The Story of the Universe: We are Made of Star Stuff

IF YOU’RE LIKE ME, you’ve been hearing it for years but haven’t known what to do with it: the idea that we’re made of stardust—“star stuff,” as Carl Sagan described it.

There’s no doubting the truth of it, the fact that debris from exploding stars littered the earth with the ingredients that would combine and coalesce and conspire to create life. So what? Cool idea, not sure how it applies to anything, I’ve thought, my focus quickly jumping to pressing matters like work, bills, and last night’s pro basketball scores.

I am starting to realize the stardust thing is a pressing matter, probably the most pressing matter of all. It’s something to build our values and lives around. It’s what the world needs now.

What turned my head? Paying attention to people like Sam.

Sam King is an environmental educator, activist, speaker, and podcast host I’ve gotten to know in recent years. He has given up obvious and attractive career paths to live his life as though the stardust thing means everything, devoting his work to championing the new cosmology and its applications. He and others like him—Sam sees encouraging growth in their ranks—model a kind of life beyond traditional religion that finds meaning, inspiration, and an ethical foundation through deep engagement with the story of the universe and the life it spawned.

Sam has two official titles. He’s Director of Integral Ecology and Sustainability for the Marist Network of Schools, and Research Associate at the Yale Forum on Religion and Ecology, where he is also head of outreach for the Emmy Award-winning film Journey of the Universe. I asked Sam for the elevator-speech version of what he is doing with his professional roles and multiple degrees, including his Master of Art in Religion from Yale (my employer). Sam, 31, replied:

“I am teaching the story of the universe in an integral manner and working with young people to help them become hopeful agents in creating a regenerative human presence on our planet at a time of unprecedented crisis and opportunity. I’m interested in worldview transformation and in action that is borne out of what Thomas Berry called ecozoic consciousness. What are the implications for the way we teach, practice spirituality, and structure society?”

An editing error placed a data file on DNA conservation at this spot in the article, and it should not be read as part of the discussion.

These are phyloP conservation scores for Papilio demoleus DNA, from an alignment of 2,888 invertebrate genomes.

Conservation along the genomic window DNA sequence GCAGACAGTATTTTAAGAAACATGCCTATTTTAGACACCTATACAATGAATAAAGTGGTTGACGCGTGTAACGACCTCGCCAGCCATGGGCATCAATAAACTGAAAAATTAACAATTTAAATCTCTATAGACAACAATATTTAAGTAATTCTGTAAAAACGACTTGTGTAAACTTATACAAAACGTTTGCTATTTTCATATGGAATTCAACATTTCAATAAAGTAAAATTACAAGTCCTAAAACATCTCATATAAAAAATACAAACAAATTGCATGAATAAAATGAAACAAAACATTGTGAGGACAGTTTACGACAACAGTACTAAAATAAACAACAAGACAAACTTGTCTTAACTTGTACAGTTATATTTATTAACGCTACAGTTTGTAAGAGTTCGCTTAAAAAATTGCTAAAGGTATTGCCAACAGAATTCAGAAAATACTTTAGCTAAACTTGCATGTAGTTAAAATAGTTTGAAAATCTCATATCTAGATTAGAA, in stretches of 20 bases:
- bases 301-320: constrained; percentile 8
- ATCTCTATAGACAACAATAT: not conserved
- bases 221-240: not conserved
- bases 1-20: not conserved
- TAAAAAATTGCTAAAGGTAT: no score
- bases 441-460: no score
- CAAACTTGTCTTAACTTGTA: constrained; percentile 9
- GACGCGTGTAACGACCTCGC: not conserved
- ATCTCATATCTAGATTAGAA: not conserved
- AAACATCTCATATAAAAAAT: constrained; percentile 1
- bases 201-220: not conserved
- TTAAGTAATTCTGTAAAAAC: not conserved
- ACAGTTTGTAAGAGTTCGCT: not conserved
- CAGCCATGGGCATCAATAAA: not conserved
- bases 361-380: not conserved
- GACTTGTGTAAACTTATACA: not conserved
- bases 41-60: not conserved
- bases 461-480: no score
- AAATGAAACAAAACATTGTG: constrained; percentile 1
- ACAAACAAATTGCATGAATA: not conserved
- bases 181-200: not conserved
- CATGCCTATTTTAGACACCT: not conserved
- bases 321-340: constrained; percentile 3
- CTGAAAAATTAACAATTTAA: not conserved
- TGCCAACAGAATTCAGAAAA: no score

Excellent question. Observing and listening to a person like Sam starts to give you a sense of the answers. Among them:

We need to change education, which often shuttles students from “hyper-fragmented subject to hyper-fragmented subject,” as Sam describes it, without teaching how those subjects relate to one another and to the origins and predicaments of life on Earth, without imbuing science with the sense of wonder and excitement it deserves.

We need to change legal systems, which are predicated on the false idea that the rights of humans are the only rights that truly matter, that it’s somehow acceptable to destroy the more-than-human world.

We need to transform our relationship with the earth from exploitation to regeneration, giving back to it as much as—or more than—we take from it.

We need to create and enact rituals that can embed the origin story in our psyches. Sam, for instance, takes people on something called the “Cosmic Walk,” where participants travel along a 138-foot rope, each foot representing 100 million years, the 138 feet together representing the 13.8 billion years since the Big Bang.

“We need to transform our relationship with the earth from exploitation to regeneration, giving back to it as much as—or more than—we take from it.”

There is much, much more. What it comes down to is the leap from knowing to caring. Caring about the amazing-ness of the universe and the life it spawned. Caring enough to go from nodding at the reality of climate change to internalizing the chilling truth about what it threatens to do—what it‘s doing now—to life on earth. Caring enough to undertake the transformations needed to prevent the worst from happening and creating a future in which life can thrive.

Through books, podcasts, and conversations—an online course is next—I’ve been taking my humanism deeper into the story of the universe and finding it incredibly valuable. The story is more than fascinating and thrilling. It’s making me care. It’s making me value human and other forms of life more than I did before. It’s making me want to do more to protect the planetary home on which life depends.

What we value, of course, is what forms our values. I asked Sam King what values he derives from the story of the universe. “I am interested in the power of synergy,” he responded, “how we step into lifestyles that are mutually enhancing and inspire others to live more reciprocally with the earth process.” He cited pollinator gardens, food forests, and other forms of food-growing “in which humans can be partners in propagating native biodiversity.”